Themes Of Violence Loss Addiction And Suicidality Term Paper

Length: 1 pages Type: Term Paper Paper: #27861377 Related Topics: Violence, Personal Goals, Pastoral Care, Personal Care Published September 18, 2022
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Themes of Loss, Violence, Addiction, and Suicidality

Loss, violence, suicidality, and addiction are common today. Pastoral and spiritual care has advocated using a narrative approach to deal with such issues. Most of these issuers are caused when people have undigested emotional reiterations of trauma. They may experience different pieces of stories and even face chaos. When people experience trauma, they face obsessive ruminations that they immerse themselves in (Doehring, 2015). They lose trust in others and start finding meanings that may be wrong as they struggle. All of these are differentiated from cures (Doehring, 2015). Cure implies that one's terrible life events are left-back, and a more sophisticated healing perspective is appreciated as part of the continuous story and overall existence. Integration is frequently correlated to personalized healing in Medicare care.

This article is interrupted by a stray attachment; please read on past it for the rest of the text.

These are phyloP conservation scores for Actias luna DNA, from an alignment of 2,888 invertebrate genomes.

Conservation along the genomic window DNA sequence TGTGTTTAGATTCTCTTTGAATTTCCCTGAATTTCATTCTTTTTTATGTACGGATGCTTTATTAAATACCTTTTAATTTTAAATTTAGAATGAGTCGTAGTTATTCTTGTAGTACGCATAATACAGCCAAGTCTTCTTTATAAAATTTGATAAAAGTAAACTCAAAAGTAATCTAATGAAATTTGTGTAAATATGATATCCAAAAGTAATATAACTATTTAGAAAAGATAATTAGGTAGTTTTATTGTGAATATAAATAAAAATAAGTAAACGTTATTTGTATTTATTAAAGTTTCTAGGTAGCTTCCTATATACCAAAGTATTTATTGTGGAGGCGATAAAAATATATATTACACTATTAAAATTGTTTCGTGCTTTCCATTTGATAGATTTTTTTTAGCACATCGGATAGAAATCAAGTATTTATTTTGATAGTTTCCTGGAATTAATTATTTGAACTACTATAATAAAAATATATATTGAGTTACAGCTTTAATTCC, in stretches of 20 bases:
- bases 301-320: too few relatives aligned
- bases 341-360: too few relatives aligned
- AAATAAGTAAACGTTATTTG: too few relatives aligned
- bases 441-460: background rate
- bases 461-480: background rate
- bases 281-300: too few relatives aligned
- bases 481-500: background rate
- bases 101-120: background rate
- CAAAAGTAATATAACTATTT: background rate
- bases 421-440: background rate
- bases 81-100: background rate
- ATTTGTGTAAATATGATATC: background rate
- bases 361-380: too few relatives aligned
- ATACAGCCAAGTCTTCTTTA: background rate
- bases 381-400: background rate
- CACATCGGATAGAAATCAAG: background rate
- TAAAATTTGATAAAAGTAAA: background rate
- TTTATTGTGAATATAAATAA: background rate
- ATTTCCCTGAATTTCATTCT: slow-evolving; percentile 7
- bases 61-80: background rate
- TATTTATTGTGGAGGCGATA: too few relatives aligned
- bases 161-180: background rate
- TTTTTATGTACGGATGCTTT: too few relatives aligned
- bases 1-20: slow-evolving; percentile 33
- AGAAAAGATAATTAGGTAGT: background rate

The people who go through addiction, violence, loss, and suicidality are continually suffering in the organizations, families, and persons. Healthcare integration is episodic, and it becomes more continuous with time, especially with ongoing support and care. Healing together with transformation is a long-term goal for people who have undergone trauma and suffer from loss, violence, suicidality, and addiction. They never realize their condition until they get extreme trauma (Doehring, 2015). Healing and integration are communal, relational, and personal goals of spiritual and personal care. They are part of justice so long as they are interconnected with the web of life (Doehring, 2015). Care for people encompasses care among the people. A nuanced understanding of systemic healing often refers to the goals of intercultural care in ways like integrative liberation, liberation integration, justice, and integration. Sketching the outlines creates a narrative approach to organizations, families, and other people (Doehring, 2015). These people should be handled with care, and the system is shaped so that it helps these people deal with situations and how they can manage their problems to avoid mental stress.

Reference

Doehring, C. (2015). The Practice of Pastoral Care: A Postmodern Approach (Revised and Expanded Edition). Westminster John Knox Press.

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